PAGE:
Fed Watcher’s Guide To FOMC Minutes

July 9 (Bloomberg) -- Komal Sri-Kumar, president of Sri-Kumar Global Strategies Inc., talks about Federal Reserve policy, the economy and the outlook for financial markets. Kumar speaks with Tom Keene and Adam Johnson on Bloomberg Television's "Surveillance." (Source: Bloomberg)

Here’s what to look for when the Federal Reserve releases minutes from the Federal Open Market Committee’s June 17-18 meeting at 2 p.m. today in Washington.

-- Lift-off timing: Any indication of how close the Fed is to its first interest-rate increase since 2006 is “the most important question” the minutes could answer, said Guy Berger, a U.S. economist at RBS Securities Inc. in Stamford, Connecticut. The minutes could reveal a growing sentiment that Fed officials “feel like they are moving toward the lift-off date faster than they previously anticipated,” even if they “haven’t quite reached a consensus on it yet,” he said.

-- Updated FOMC forecasts for unemployment, inflation, and the federal funds rate released in June “suggest that there are certainly people, relative to where they were three or six months ago, who are more optimistic about the recovery,” Berger said.

-- The question is whether the views of hawkish FOMC members, who would rather see rates rise sooner, are “gaining much traction within the committee,” said Stephen Stanley, chief economist at Pierpont Securities LLC in Stamford, and a former economist at the Federal Reserve Bank of Richmond.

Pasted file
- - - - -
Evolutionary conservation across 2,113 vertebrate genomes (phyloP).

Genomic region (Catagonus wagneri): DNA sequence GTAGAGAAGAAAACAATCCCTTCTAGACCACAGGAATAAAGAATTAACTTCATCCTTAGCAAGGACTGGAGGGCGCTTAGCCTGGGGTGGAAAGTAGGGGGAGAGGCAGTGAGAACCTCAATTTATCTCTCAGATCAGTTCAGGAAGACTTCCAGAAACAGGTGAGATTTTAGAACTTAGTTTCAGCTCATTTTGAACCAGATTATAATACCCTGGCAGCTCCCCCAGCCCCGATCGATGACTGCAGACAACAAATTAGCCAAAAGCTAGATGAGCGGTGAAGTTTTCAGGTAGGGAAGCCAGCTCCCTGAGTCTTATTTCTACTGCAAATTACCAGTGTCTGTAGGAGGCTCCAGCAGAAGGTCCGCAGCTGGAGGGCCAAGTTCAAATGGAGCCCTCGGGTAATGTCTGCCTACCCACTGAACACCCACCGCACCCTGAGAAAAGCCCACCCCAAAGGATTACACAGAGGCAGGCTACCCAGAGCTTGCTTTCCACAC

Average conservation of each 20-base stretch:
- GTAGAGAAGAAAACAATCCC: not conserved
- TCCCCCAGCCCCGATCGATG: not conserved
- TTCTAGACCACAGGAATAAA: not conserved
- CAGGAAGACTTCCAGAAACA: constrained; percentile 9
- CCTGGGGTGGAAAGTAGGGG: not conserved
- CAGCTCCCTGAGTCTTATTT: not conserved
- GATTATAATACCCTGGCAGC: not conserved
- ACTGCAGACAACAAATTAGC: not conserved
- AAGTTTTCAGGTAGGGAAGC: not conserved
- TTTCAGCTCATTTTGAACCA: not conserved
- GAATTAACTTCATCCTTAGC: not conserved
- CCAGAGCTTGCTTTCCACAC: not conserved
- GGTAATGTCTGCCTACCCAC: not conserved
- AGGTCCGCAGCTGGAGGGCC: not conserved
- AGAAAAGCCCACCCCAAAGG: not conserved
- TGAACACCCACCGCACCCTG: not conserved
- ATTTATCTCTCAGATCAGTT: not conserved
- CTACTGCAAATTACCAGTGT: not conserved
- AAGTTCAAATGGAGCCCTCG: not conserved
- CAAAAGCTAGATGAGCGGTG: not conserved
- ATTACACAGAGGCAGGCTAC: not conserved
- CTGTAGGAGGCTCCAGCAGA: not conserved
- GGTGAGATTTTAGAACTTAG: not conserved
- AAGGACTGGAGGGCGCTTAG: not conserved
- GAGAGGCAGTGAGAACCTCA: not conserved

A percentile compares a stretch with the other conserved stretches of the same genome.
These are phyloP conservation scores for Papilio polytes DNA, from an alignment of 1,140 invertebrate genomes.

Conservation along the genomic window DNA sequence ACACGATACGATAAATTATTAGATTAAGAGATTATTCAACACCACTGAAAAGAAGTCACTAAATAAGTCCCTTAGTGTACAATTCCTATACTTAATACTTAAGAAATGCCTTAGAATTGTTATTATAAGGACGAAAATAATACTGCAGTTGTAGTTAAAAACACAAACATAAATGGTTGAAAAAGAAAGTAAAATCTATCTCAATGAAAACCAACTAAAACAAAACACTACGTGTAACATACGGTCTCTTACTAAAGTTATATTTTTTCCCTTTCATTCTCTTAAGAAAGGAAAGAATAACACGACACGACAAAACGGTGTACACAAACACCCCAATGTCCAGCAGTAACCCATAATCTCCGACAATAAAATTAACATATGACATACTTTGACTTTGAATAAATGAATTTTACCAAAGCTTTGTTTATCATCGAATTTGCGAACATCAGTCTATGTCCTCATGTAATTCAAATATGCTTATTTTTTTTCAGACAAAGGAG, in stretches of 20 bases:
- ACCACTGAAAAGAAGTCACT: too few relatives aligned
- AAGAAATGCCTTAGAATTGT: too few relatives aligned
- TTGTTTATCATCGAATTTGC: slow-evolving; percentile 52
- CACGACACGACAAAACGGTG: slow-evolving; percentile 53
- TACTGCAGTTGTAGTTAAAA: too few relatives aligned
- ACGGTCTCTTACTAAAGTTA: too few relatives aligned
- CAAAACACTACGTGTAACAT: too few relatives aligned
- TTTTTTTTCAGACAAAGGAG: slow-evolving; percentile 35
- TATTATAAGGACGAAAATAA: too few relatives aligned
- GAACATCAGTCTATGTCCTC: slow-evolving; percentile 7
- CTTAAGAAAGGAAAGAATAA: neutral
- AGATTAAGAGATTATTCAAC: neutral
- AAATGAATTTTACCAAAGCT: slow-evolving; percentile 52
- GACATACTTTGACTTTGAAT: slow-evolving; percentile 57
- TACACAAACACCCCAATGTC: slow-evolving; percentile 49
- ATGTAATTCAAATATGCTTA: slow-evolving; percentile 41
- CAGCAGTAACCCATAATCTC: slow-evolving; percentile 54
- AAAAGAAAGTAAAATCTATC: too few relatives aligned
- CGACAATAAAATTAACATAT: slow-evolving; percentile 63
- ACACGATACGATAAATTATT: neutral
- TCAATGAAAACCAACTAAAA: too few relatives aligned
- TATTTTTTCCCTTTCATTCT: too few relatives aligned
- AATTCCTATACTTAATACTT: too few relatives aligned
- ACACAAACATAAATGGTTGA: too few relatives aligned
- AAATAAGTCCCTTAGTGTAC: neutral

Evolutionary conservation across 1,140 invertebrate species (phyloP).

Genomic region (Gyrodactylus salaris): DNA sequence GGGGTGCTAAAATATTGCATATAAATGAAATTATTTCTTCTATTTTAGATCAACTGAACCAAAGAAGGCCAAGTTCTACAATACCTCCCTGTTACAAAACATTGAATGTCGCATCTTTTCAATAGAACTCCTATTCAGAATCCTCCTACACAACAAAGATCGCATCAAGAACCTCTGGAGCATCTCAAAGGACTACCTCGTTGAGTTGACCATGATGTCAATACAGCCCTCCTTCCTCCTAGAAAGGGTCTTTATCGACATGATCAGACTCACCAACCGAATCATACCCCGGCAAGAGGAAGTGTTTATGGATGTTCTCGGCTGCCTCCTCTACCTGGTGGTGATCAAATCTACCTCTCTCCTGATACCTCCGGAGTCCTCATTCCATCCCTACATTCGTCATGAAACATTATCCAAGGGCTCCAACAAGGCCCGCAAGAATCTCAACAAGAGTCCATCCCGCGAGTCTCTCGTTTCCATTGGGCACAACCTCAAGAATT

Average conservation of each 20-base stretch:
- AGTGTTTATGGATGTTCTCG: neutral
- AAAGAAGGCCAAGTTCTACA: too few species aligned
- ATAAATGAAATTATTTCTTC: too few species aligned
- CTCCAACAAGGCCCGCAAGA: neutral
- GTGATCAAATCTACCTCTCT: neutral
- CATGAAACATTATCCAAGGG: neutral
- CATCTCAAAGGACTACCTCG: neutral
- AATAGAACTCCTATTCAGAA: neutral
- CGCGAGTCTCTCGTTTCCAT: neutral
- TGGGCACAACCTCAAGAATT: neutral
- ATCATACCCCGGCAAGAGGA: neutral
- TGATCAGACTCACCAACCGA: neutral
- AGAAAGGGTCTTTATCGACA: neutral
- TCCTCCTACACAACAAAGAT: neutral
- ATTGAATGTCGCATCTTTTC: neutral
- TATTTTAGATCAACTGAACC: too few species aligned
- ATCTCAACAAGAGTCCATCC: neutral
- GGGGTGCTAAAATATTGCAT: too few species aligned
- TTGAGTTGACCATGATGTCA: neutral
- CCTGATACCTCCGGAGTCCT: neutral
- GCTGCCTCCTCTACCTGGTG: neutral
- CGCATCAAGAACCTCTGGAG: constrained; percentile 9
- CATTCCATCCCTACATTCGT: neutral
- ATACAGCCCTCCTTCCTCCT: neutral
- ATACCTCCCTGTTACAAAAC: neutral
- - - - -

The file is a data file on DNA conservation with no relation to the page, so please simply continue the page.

-- “The majority view clearly is still very dovish, and I think still pretty relaxed about the rate outlook at this point,” Stanley said. Fed watchers will have to wait until the next FOMC meeting to see whether that view changes in light of the government’s employment report last week, which showed the jobless rate fell to an almost six-year low of 6.1 percent in June as payrolls grew in excess of 200,000 for a fifth straight month.

Labor Conditions

-- Indicators to watch: For Michael Hanson, senior U.S. economist at Bank of America Corp. in New York and a former Fed economist, the “most important insight” investors could glean from the minutes is what sort of labor-market conditions it would take for the doves on the committee to consider raising rates.

In March, with the unemployment rate at 6.7 percent, the FOMC dropped a pledge to keep borrowing costs low at least as long as unemployment was above 6.5 percent and the outlook for inflation didn’t exceed 2.5 percent. In its place, the committee substituted language saying rates would remain near zero “for a considerable time” after the Fed halts its program of bond purchases.

-- Policy makers, including Fed Chair Janet Yellen and New York Fed President William C. Dudley, “want a broader job market recovery, and the unemployment rate may misstate just how strong the recovery is,” Hanson said. “A little more detail about what they want to see” would be an important revelation from the minutes, he said. “Is it wage increases? Is it the participation rate going up?”

Inflation Views

-- Inflation debate: The minutes are likely to reveal a continued divergence in views on inflation as price increases have accelerated in recent months, according to Hanson. The Fed’s preferred measure of inflation showed prices were up 1.8 percent in May from a year earlier, compared with 1.1 percent in March.